Below is the text of the written answers relating to Prime Minister’s Question Time from 10th December 1992.
Mr. Llew Smith : To ask the Prime Minister what progress has been made in the development of (a) coal policy, (b) renewable energy policy, (c) nuclear research and development policy and (d) energy conservation policy in the European Community during the United Kingdom presidency of the European Council.
The Prime Minister : The Energy Council discussed European coal issues on 30 November, during which the Commission presented its new proposals on subsidies for coal mines. The Council agreed on the text of a decision intended to foster the development of new and renewable energy sources. The Council noted the progress officials had made in discussing a proposed directive designed to increase energy efficiency in buildings, industry and road vehicles. The Council had earlier adopted a directive on energy labelling of appliances. Progress on nuclear R and D was satisfactory.
Exchange Rate Mechanism
Mr. Llew Smith : To ask the Prime Minister what progress has been made in consolidation of the exchange rate mechanism during the United Kingdom presidency of the European Council.
The Prime Minister : Following the severe financial turbulence which affected a number of ERM currencies in the autumn, I called the European Council in Birmingham on 16 October. This decided that the mechanism should be analysed in the light of developments in capital markets and in the European and world monetary systems. The work was remitted to ECOFIN. Further strains have recently confirmed the need for this work.
Sees and Titles
Mr. Peter Bottomley : To ask the Prime Minister;
(1) pursuant to his answer to the hon. Member for Eltham of 18 May, Official Report, column 5, whether the consultation of Church authorities includes the Catholic Bishops Conference of England and Wales;
(2) what changes he proposes to official recognition of territorial sees of the Roman Catholic Church in Scotland or, in so far as restrictions apply, in Northern Ireland;
(3) when he expects to propose changes to official recognition of territorial sees and titles of the Roman Catholic Church in England and Wales.
The Prime Minister : Consultations with Church authorities and others about the official recognition of Roman Catholic territorial designations within the United Kingdom are making good progress but have not yet been completed. We shall be seeking the views of the relevant Roman Catholic authorities as part of that consultation.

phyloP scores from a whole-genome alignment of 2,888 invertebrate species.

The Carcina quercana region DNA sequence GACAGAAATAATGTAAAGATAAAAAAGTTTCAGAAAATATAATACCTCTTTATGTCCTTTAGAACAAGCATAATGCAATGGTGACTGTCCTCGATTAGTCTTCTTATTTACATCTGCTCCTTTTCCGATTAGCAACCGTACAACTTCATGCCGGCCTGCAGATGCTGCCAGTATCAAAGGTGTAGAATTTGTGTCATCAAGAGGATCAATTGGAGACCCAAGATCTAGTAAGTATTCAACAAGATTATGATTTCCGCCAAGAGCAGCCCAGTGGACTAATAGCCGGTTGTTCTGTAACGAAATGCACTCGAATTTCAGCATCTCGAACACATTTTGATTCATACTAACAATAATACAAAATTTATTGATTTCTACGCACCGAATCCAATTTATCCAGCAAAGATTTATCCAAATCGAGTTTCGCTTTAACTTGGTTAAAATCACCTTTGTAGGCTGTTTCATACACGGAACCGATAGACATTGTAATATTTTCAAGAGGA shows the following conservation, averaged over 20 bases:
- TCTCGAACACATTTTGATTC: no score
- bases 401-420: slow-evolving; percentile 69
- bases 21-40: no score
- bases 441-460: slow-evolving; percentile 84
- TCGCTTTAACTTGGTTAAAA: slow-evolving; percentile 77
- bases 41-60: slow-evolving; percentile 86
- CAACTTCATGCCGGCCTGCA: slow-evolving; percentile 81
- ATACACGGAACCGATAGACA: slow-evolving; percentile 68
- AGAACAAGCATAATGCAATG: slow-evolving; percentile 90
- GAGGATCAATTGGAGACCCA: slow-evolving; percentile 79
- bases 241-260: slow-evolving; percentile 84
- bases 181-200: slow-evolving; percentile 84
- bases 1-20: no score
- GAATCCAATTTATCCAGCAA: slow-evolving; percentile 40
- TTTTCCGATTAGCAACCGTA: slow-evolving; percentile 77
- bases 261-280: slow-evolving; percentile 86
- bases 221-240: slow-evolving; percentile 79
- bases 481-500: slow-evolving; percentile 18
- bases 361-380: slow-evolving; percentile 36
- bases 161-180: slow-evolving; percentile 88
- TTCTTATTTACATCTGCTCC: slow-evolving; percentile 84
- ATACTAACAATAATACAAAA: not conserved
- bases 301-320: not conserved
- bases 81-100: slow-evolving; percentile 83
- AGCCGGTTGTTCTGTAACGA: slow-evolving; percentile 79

President de Klerk
Mr. Redmond : To ask the Prime Minister if he will place in the Library the documents he received from President de Klerk during the President’s recent visit to the United Kingdom.
The Prime Minister : No, as the correspondence involves matters of national security.
Mr. Alan Williams : To ask the Prime Minister what is the time-lag between the annual payments into the civil list and the reinvestment of specified annuities to the Consolidated Fund.
The Prime Minister : If the right hon. Member is referring to Her Majesty’s reimbursement of the Consolidated Fund for the section 3 annuities, refunds are normally made each November, for payments made during the course of the calendar year. The timing follows that of the first voluntary reimbursement by Her Majesty in November 1975.
Mr. Alan Williams : To ask the Prime Minister if interest on the early-years surpluses on the civil list under the current 10-year agreement is retained within the civil list.
The Prime Minister : Yes. Any surplus at the end of the 10-year period would be carried forward and taken account of in the settlement for the next period.
Mr. Alan Williams : To ask the Prime Minister what investments the royal trustees consider appropriate for the early-year surpluses on the civil list.
The Prime Minister : The surpluses are prudently invested in the United Kingdom from within a range approved by the royal trustees.
Mr. Winnick : To ask the Prime Minister what is the policy adopted by Ministers if hon. and right hon. Members request that replies to letters concerning constituents abroad come from Ministers and not from chief executives or departmental heads of agencies.
The Prime Minister : The Government’s policy on dealing with letters from hon. and right hon. Members on agency matters was most recently set out in the Government’s reply to the Treasury and Civil Service Committee’s 1990 report on the next steps initiative, Cm 1263, which said :
“It is for Ministers responsible for particular Agencies to respond in the way they consider most helpful and appropriate to inquiries raised by Members. Ministers will normally ask the Chief Executive to reply to letters which concern day-to-day operational matters delegated to the Agency.”
The fact that a Member’s inquiry was made on behalf of a constituent who lived abroad would not in itself provide a reason to change this approach.
Mr. Winnick : To ask the Prime Minister if he will discuss with his counterparts in the European Council a joint approach to the Syrian Government in support of Germany’s request for the extradition of Alois Brunner for Nazi war crimes against humanity.
The Prime Minister : The case of Alois Brunner is not on the agenda for the European Council. Member states are aware of the continuing strength of feeling behind calls for his extradition. Most recently, Germany has made clear to Syria its own and wider European concerns on this matter.